Some 100 years after John Snow, the first graduate standards of health education alluded to advocacy and were adopted by APHA as part of the criteria for early accreditation efforts. Several decades later in the 1980s, the Health Education Role Delineation Project, which formed the basis for contemporary health education certification, noted that health educators should have the skills to prepare written and oral testimony, communicate with policymakers, interpret health policies, use persuasive strategies, participate in health policy planning; and analyze political processes. 

With an even greater recognition of the role of policy in public health, PHEHP members in 2020 contributed to the psychometric Health Education Specialists Practice Analysis II, which resulted in advocacy being elevated as a distinct area of responsibility. Entry-level and advanced health education specialists are expected to master four competencies and 18 sub-competencies related to planning, implementing and evaluating policy, system or environmental changes.

Many professional preparation programs incorporate APHA’s annual Policy Action Institute as well as the Annual Health Education Advocacy Summit to provide students the hands-on experience of meeting with legislators about public health priorities. The PHEHP Section helped to launch the Advocacy Summit in 1998 and continues to support this educational opportunity involving many faculty, students and practitioners each fall. We are also proud that many PHEHP members were selected for APHA’s Public Health Fellowship in Government and spent a year as working as staff for members of Congress. Examples of the impact of such advocates include increased appropriations for public health and passage of the Every Student Succeeds Act, which included school health education as a well-recognized subject, as important as reading and math.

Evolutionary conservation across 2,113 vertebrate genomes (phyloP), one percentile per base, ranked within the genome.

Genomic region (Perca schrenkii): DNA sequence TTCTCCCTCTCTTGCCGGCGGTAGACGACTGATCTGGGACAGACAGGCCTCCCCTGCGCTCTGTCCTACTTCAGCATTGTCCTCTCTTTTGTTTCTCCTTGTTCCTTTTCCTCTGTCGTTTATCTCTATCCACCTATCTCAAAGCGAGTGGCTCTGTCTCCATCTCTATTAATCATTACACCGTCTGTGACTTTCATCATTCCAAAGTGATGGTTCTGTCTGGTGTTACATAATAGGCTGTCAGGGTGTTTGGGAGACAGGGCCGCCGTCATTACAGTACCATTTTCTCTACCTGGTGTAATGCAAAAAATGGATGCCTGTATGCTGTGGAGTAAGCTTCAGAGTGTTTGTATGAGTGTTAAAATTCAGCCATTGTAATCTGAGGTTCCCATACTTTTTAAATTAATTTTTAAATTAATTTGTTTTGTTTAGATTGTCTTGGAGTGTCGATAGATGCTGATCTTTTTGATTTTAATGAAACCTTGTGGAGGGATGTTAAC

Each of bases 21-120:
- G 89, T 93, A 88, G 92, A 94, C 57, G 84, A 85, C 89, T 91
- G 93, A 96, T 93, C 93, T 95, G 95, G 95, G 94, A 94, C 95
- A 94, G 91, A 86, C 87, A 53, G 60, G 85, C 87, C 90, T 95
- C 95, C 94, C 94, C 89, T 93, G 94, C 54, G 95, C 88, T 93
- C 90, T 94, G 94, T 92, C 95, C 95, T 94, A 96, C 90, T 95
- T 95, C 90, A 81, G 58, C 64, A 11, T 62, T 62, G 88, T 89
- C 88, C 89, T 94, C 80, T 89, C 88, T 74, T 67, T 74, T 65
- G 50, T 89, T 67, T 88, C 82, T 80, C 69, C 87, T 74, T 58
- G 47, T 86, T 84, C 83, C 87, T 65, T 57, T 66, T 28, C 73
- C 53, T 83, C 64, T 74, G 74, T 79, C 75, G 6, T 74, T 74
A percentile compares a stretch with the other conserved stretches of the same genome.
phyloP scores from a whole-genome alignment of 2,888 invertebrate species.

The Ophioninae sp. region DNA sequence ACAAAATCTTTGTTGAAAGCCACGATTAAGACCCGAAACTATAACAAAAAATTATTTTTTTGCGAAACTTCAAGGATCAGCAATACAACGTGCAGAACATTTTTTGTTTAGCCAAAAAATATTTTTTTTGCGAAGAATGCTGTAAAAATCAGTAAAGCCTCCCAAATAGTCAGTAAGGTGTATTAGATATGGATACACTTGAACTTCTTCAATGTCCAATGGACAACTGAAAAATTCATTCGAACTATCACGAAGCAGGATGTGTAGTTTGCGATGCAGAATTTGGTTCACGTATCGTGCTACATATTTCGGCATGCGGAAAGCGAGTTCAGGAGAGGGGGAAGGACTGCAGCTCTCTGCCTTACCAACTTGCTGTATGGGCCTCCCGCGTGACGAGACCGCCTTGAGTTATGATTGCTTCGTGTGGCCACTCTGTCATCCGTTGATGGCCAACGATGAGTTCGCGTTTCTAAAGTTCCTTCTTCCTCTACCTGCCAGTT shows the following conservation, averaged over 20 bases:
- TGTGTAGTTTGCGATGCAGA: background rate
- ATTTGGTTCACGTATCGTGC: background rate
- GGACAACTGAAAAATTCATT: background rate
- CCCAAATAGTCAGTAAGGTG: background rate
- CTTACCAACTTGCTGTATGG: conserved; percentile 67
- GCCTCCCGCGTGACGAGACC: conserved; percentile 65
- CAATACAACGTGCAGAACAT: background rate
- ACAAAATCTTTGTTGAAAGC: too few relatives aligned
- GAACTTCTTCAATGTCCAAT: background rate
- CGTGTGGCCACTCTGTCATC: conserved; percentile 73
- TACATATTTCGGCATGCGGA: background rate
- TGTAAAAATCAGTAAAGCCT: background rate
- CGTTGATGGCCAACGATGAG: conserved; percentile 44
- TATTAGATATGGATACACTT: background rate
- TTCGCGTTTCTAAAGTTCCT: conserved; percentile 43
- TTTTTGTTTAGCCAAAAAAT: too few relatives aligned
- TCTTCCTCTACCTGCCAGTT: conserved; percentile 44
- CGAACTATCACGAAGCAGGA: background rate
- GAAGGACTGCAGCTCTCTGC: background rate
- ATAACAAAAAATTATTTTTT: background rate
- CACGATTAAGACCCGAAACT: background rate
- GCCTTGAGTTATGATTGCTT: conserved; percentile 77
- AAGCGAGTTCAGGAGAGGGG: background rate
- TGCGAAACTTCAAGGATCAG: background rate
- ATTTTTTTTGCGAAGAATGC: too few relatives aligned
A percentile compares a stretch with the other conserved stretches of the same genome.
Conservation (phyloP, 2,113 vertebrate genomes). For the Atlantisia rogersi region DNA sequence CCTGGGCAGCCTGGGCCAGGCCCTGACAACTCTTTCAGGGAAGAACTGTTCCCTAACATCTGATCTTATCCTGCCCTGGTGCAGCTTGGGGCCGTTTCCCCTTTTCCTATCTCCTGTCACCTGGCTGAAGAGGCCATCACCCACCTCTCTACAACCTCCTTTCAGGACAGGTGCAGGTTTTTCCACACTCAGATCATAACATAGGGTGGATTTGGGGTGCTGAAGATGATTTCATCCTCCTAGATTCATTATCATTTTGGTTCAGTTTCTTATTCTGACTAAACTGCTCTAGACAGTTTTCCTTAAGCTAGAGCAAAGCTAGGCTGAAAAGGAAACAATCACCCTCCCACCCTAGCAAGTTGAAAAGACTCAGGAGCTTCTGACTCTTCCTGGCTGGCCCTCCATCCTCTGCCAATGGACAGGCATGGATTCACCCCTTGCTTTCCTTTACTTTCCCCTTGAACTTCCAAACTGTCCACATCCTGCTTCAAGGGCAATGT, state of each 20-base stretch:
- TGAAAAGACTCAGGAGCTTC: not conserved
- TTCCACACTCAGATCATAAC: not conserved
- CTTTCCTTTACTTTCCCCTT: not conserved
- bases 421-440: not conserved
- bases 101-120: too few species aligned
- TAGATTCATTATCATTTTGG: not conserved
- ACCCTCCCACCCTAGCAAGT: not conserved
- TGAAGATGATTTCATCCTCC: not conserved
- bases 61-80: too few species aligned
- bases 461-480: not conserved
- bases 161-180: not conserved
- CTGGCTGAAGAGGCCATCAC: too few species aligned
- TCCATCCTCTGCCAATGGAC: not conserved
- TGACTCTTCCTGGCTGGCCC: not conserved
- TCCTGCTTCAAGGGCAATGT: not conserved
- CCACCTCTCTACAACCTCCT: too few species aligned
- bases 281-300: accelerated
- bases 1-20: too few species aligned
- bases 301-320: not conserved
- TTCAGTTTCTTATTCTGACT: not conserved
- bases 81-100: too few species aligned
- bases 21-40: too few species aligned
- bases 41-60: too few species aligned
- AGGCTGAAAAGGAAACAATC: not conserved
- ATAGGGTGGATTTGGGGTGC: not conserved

In commemoration of PHEHP’s 100th birthday, we urge you to join us in championing advocacy by voting in your state and district for candidates who support APHA’s public health priorities. You can make a difference by: 

  • attending and testifying at candidates’ town halls, 
  • volunteering in campaigns for public health allies, 
  • writing op-eds and using social media to educate others, and 
  • working with your state and local APHA-affiliated public health association and enlisting your Affiliate’s health educators.

But don’t stop there! After November’s elections, join us in further “walking the talk” as policy advocates. The “P” in public health demands our promise, pledge and promotion of policies that foster healthy communities and our goal of improving health equity and social justice for all.  

APHA is sharing resources to promote the connection between voting and health, including social media graphics. For information on the PHEHP Section’s schedule at APHA 2022, including its Nov. 7 social, visit the meeting program.

Caption: A replica of the Broad Street pump handle in London. Today, members of the John Snow Society commemorate the historic political struggles of the public health era in the 1850s by annually removing and replacing the pump handle in London. (Photo by Michele Late)